Listen above, or download here by clicking the link and selecting "Save Link As..."
We can all agree that the Brooklyn Nets 2013-14 season was a strange one. The Pierce/Garnett experiment, the return of a favorite son in Jason Kidd, the loss of Brook Lopez, that crazy small—big-ball second half, a memorable first-round playoff series win, and an ignominious second round playoff exit.
A constant throughout was Barclays Center and the 17,251 people (on average) who saw the Nets play there… and the almost-commonplace mutterings of ‘huh, this Brooklyn crowd isn’t as crazy as you’d expect’.
And you know what’s amazing? The Nets came in 17th in the NBA last year for attendance. To put that into perspective, the terrible ’13-’14 Cavs squad, who regularly started Alonzo Gee at small forward — came in 16th. 16th!
Why is that? When they moved from New Jersey to Brooklyn, the Nets opened up unprecedented levels of fan exposure; suddenly NYC residents from each of the boroughs could jump a subway and get to a game. Tourists who didn’t want to fork out mega bucks for a ticket to see last year’s execrable Knicks squad could just as easily get to Brooklyn and watch the NBA in an arena that’s not as steeped in history, but brims with potential.
A big problem, one that bugged me as season ticket holder, was not so much the product on the floor (even if that Christmas Day game against the Bulls made me want to burn down our tree and steal the presents of every kid in our building), but how their in-arena experience was, at times, about as creative as a Nicole Scherzinger single.
The Nets organization and Barclays worked on some of the problems throughout the year, and when the building is jumping, it’s electric. But too often the Nets, with one of the slickest color schemes in the league and an all things Brooklyn ethos to get behind, were as cool as the guy hassling the DJ to play “an Eve 6 throwback tune, bro”.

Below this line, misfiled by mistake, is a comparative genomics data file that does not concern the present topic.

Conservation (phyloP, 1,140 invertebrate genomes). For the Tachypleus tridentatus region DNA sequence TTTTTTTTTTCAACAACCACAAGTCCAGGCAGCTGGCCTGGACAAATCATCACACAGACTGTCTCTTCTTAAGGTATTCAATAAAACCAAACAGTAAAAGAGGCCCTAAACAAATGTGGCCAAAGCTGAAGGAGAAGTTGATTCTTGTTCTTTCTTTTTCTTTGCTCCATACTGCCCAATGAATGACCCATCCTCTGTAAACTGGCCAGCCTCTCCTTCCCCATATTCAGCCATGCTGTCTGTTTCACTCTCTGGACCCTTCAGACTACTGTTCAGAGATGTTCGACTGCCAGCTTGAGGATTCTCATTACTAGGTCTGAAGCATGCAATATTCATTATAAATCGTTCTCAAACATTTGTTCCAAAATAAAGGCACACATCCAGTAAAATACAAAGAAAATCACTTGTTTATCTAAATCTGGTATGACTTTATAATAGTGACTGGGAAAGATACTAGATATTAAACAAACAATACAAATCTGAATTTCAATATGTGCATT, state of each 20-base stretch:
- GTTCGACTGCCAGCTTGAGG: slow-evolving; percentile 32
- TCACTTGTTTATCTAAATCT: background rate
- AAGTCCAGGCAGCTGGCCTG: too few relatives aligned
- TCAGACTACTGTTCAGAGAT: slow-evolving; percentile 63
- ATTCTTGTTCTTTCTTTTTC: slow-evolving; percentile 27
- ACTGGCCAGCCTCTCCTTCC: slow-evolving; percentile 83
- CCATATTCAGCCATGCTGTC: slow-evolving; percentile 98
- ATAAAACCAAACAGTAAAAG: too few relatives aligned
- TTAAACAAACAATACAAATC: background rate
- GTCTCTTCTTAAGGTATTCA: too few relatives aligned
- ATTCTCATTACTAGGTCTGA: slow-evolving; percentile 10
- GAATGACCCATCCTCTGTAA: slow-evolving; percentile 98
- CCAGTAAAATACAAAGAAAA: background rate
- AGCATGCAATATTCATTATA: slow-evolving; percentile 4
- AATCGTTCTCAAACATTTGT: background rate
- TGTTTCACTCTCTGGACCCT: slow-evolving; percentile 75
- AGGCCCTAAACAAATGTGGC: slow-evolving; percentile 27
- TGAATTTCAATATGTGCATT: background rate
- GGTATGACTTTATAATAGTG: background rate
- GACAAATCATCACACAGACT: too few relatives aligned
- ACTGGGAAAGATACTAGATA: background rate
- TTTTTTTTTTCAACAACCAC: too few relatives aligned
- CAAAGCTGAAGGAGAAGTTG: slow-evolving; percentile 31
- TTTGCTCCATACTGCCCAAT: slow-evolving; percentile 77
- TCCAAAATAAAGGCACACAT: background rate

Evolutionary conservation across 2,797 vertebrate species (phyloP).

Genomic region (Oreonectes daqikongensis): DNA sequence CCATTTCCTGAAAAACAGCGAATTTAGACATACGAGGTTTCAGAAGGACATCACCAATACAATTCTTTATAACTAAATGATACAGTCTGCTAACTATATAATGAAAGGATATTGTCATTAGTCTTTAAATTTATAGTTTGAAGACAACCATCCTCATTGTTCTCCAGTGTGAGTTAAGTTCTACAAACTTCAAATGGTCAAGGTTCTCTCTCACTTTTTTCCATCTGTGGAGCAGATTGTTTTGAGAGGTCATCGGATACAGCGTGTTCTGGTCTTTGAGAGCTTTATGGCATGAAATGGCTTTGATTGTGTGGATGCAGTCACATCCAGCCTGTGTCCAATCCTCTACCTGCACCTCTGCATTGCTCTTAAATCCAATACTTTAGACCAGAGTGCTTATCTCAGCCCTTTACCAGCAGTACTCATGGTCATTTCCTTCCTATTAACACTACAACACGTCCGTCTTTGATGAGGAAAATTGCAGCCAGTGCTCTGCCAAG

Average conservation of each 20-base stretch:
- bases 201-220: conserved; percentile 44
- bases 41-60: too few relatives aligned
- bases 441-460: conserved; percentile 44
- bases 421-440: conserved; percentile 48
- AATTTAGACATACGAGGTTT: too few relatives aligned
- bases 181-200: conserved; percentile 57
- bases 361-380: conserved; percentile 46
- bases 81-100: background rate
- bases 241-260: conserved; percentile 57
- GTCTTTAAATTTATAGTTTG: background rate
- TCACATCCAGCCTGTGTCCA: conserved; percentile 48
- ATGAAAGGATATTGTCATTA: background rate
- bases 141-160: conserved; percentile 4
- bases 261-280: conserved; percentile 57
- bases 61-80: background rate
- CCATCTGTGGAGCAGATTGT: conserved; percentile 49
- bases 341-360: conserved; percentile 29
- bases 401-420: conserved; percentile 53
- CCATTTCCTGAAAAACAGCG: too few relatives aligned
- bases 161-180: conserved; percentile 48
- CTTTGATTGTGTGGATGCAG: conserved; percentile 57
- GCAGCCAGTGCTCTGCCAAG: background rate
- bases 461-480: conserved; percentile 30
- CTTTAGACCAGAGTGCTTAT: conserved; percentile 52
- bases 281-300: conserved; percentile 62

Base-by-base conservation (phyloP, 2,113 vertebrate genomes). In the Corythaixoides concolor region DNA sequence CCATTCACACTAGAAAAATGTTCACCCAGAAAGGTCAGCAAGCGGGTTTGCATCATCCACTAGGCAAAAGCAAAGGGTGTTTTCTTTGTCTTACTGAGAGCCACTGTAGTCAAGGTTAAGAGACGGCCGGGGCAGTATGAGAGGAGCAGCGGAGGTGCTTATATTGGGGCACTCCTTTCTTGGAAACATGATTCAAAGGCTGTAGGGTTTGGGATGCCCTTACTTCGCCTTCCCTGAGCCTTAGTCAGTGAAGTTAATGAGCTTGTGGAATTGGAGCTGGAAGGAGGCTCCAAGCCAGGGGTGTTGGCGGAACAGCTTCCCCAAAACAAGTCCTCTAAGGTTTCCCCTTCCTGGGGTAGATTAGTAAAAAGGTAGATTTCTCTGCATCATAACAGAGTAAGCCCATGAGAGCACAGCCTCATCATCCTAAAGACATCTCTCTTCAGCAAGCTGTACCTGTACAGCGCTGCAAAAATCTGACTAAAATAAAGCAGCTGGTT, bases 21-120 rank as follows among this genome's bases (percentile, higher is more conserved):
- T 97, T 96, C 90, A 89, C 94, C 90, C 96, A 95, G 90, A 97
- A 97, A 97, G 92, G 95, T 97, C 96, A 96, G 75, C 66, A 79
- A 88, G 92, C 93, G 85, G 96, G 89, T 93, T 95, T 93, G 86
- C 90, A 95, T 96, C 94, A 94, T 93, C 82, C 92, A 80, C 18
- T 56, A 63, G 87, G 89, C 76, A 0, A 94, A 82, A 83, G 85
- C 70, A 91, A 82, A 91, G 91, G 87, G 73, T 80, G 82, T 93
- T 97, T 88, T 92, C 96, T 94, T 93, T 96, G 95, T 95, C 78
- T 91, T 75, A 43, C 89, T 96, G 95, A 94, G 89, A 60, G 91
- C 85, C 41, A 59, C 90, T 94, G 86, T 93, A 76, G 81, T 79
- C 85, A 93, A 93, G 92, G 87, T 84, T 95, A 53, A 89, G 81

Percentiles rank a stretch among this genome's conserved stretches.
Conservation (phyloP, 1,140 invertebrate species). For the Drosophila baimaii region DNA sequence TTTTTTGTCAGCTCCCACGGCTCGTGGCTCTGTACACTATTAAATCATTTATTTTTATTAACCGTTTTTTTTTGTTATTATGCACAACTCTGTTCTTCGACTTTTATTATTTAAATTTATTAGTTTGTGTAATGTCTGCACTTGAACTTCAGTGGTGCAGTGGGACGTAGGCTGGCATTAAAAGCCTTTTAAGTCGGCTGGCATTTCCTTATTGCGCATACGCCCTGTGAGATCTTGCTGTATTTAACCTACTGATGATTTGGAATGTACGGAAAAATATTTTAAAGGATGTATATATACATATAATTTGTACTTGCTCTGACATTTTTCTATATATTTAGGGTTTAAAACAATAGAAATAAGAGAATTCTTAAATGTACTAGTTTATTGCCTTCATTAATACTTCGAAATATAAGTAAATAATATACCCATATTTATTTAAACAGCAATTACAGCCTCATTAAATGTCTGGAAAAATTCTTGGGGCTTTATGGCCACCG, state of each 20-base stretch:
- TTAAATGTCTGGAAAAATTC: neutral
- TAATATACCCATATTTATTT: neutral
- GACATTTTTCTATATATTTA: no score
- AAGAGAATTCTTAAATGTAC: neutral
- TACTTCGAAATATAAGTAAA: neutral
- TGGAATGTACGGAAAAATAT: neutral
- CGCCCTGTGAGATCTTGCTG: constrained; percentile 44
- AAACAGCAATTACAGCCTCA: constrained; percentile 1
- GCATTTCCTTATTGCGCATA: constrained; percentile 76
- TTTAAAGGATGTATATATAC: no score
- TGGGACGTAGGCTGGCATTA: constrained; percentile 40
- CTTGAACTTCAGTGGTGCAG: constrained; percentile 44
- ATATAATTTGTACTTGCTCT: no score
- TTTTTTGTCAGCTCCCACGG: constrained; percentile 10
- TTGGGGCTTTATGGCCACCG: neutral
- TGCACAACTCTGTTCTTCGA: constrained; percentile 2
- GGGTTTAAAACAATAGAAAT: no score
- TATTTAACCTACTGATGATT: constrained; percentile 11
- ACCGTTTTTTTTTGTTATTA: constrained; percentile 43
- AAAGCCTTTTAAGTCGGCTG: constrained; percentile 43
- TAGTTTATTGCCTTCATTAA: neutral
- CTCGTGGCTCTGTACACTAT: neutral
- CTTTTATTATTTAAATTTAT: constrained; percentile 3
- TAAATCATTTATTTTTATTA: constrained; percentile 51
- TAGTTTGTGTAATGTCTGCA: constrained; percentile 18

So what the Nets need to do is focus on making the Nets fan-going experience something everyone in New York City should be wanting to be a part of, something tourists hear about and go ‘man, we’ve got to see the Nets, I hear their games are awesome fun’. As such, having sat through 44 home games last season, here are some simple observations about how the team can make a Nets game a must-go experience.
On Bleacher Report's Team Stream Now, our Devin Kharpertian broke down the Good, the Bad, and the Ugly for the Brooklyn Nets heading into 2014-2015. Check it out above.
If you're looking at Facebook Likes, the New York Knicks still run the city.
DNAInfo did a massive study of over 5 million New York City Facebook users between 18-65, and found the Knicks have a stronghold on the borough in terms of pure social media engagement, with almost 11.5 percent of the city's inhabitants clicking "Like" for the New York Knicks on Facebook, as opposed to just 4.9 percent for the Nets. The Nets rank fourth in the city, behind the Knicks, Yankees, and Giants.
The study also found that the Knicks had more "Likes" than the Nets in every available zip code with data across all five boroughs, including Brooklyn.
The post includes an interactive chart, which you can scroll through different zip codes to see how strong fandom is for the Nets, Knicks, Yankees, Mets, Rangers, Islanders, Giants, and Jets. The post adds that just over 2 percent of Queens residents label themselves Nets fans on Facebook.
The Nets have compiled a 93-71 record since moving to Brooklyn, including one playoff series win. In the same span, the Knicks are 91-73, winning one postseason series in 2012-13 before missing out on the playoffs last year.